Liechtenstein is a tiny, mountain-top country with the population of a medium-sized town and a football team routinely thrashed by everyone who encounters them (except for Scotland, of course). You’d be forgiven for thinking little ever happened there.

The exhibition covers the classical ground that maths museums cover – fractals, power laws, Archimedes, reflections and real-world applications, for a start – and there are English-language worksheets to download from the MatheLiebe website.

The exhibition runs until April 7th, and since I know many Aperiodical readers routinely commute through the Alps, I’m sure many of you would be glad to drop in to Vaduz and leave us a review of what’s there.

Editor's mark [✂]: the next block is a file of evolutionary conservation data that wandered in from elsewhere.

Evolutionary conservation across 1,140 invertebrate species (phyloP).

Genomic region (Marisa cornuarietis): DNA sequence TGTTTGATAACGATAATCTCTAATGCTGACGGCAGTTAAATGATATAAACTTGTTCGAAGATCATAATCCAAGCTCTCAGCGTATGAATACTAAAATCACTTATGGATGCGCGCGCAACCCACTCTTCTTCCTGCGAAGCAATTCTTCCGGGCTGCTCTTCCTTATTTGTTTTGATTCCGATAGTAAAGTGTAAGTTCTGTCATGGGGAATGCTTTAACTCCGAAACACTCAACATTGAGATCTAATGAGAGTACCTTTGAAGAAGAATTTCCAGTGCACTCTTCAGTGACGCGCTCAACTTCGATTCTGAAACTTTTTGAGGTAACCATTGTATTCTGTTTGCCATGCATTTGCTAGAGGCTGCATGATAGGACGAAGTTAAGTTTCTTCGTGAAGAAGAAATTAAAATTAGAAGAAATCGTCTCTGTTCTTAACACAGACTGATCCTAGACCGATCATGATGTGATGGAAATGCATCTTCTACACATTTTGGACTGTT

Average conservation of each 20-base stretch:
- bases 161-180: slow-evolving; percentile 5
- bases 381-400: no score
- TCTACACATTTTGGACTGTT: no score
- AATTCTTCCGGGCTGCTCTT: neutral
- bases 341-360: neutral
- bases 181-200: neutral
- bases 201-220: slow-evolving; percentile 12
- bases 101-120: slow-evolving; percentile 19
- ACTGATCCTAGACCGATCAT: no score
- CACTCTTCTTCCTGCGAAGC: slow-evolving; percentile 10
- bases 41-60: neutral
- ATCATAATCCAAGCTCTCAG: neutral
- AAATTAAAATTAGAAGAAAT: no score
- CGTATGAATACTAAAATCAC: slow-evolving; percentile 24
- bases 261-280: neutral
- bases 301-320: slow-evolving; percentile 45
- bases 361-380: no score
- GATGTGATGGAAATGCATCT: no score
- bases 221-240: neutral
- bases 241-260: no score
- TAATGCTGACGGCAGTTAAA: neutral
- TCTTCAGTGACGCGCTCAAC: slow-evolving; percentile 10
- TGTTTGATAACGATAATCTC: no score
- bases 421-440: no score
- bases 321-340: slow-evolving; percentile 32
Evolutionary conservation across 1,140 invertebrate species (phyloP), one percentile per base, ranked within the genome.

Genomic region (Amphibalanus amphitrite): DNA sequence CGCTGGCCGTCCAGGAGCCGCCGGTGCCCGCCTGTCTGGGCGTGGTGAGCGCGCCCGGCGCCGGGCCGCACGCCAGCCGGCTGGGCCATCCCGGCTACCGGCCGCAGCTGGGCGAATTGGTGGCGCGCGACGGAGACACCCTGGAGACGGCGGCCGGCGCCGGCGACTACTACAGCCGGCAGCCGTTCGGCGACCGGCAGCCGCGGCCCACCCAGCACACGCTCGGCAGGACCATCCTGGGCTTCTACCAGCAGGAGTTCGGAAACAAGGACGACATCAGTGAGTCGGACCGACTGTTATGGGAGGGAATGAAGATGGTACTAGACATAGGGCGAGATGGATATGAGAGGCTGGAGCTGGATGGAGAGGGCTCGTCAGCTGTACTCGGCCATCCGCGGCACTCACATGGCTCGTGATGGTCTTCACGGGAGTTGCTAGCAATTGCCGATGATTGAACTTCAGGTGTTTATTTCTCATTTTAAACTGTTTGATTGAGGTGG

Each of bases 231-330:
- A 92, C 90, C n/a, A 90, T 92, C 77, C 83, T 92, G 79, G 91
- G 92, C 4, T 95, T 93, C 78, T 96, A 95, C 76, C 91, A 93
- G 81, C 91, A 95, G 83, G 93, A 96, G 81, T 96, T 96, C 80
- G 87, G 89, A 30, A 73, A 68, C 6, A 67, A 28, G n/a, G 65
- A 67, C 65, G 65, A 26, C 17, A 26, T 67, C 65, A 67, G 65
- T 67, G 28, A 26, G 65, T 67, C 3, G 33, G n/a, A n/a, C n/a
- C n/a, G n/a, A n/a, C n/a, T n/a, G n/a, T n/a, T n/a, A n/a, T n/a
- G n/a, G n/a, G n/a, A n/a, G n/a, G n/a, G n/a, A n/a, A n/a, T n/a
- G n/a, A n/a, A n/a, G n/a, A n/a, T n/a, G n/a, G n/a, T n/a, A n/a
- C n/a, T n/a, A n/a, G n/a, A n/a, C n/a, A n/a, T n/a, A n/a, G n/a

Phil Ramsden gave an excellent talk at the 2013 MathsJam conference, about a particularly mathematical form of poetry. We asked him to write an article explaining it in more detail.

Will repeating the same move on a Rubik’s cube eventually bring it back to a solved state? And if so, how many turns will it take? Paul Taylor investigates.